- Raise the expansion vessel 0.8 m above the highest point of the heating pipe. This method is most simple if the heating system with natural circulation is changed to forced circulation, however, its implementation is possible only with a sufficient height of the attic room and it will be necessary to insulate the expansion tank well;
- Place the expansion vessel at the top of the pipeline in order to lead the top section of the heating system into the pump discharge area. Modern heating systems (this technique is applicable for them), designed in advance for forced circulation, are built with a pipeline slope “to the boiler”, and not “from it”, as in heating systems with natural circulation. The goals are as follows: with such a slope construction, air bubbles will move along the water flow, carried away by the pressure from the circulation pump, i.e. the counterflow movement for air bubbles, which is common in natural circulation systems, will not be possible. As a result, the highest point in the heating system will not be on the main riser, but on the farthest. It is up to you to use this method or not, however, altering the existing heating system for it will be difficult, and building a new system based on it is not entirely convenient, because there are simpler ways;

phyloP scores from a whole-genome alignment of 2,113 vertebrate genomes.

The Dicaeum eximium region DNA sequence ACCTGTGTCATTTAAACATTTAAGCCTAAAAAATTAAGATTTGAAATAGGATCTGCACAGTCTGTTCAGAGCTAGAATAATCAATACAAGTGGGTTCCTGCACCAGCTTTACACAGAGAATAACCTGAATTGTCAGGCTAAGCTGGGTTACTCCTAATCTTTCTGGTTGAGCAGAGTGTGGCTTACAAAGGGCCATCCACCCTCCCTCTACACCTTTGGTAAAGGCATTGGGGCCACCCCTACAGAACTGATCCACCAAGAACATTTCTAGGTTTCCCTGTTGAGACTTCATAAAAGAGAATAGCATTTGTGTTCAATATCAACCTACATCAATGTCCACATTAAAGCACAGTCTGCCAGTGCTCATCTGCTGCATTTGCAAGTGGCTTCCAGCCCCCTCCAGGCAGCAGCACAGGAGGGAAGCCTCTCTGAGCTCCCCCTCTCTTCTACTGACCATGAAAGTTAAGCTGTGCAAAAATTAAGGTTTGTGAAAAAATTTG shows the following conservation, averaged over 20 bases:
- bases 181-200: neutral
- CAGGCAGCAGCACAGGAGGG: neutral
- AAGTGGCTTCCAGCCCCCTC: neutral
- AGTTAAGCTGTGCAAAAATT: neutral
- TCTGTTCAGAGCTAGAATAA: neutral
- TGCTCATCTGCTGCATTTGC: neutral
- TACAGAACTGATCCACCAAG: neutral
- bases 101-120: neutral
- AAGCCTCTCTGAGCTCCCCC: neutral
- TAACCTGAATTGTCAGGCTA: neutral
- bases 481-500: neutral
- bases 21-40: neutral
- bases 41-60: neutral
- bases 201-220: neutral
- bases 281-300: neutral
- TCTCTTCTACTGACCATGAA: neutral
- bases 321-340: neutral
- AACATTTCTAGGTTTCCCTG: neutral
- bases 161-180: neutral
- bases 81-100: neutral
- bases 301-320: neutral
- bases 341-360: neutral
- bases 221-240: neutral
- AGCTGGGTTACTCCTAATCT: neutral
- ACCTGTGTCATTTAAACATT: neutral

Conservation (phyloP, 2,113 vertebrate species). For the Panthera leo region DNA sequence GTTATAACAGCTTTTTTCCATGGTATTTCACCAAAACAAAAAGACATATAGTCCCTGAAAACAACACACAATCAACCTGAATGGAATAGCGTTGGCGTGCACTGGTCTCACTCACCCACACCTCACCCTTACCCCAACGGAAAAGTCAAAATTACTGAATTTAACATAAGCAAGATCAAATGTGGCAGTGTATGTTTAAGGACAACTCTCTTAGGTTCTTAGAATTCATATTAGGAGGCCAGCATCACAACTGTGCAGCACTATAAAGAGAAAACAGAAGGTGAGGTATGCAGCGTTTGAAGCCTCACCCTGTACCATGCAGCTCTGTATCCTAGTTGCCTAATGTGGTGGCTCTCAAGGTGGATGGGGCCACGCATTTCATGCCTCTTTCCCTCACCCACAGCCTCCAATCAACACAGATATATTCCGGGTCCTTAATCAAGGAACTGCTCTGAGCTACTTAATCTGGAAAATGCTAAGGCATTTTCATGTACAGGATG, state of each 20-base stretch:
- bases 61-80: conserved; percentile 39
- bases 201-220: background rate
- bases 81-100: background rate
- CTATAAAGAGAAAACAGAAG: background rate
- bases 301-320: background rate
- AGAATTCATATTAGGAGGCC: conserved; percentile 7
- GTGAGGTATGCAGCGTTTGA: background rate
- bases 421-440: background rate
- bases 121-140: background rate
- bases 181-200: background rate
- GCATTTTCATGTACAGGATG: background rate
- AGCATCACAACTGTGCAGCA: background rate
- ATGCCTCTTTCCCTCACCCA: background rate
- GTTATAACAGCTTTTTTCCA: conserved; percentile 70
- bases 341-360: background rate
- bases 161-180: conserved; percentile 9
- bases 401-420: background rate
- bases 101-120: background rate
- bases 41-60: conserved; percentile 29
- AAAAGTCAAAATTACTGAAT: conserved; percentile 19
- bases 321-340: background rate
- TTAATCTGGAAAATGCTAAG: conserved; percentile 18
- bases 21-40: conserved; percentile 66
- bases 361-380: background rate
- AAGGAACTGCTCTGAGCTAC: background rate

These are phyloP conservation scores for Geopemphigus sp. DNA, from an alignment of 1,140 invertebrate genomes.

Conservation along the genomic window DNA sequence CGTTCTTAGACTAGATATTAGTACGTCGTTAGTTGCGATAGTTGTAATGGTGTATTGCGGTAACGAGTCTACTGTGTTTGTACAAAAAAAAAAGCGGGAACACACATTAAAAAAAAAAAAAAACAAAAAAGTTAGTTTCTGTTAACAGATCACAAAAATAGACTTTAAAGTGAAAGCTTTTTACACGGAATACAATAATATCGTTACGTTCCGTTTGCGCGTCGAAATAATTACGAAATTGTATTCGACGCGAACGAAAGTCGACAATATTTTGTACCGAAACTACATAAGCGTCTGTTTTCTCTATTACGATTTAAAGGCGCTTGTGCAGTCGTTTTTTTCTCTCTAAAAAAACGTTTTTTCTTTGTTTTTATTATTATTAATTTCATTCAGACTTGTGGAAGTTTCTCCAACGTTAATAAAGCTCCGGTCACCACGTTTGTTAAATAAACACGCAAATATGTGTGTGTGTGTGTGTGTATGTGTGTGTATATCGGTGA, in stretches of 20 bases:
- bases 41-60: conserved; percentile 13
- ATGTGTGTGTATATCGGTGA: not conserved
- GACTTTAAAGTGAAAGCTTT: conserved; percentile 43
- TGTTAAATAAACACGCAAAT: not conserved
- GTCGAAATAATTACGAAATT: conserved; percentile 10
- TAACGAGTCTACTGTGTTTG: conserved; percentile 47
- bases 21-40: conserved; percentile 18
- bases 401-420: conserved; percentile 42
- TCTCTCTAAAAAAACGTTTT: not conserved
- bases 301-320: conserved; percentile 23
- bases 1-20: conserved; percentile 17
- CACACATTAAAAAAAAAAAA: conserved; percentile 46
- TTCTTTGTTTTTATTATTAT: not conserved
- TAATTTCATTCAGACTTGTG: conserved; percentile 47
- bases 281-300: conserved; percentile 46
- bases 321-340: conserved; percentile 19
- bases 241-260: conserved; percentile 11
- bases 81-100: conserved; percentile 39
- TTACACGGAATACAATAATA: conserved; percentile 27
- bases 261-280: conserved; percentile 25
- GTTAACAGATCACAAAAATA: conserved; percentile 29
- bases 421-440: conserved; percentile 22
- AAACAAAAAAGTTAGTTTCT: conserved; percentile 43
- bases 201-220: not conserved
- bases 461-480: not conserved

- Transfer of the pipe with an expansion tank from the supply riser and its insertion into the return line not far from the circulation pump, in front of its suction pipe. With such a reconstruction of the existing heating system, we will obtain optimal conditions for the operation of forced pump circulation;
- This method is not suitable for all pump models – connecting the circulation pump to the supply section of the pipeline, directly behind the expansion tank entry point. Outwardly, such a modification of the existing heating system looks simple, but the temperature of the coolant in this section of the heating circuit will be especially high – make sure first that this pump model can really withstand such unfavorable operating conditions.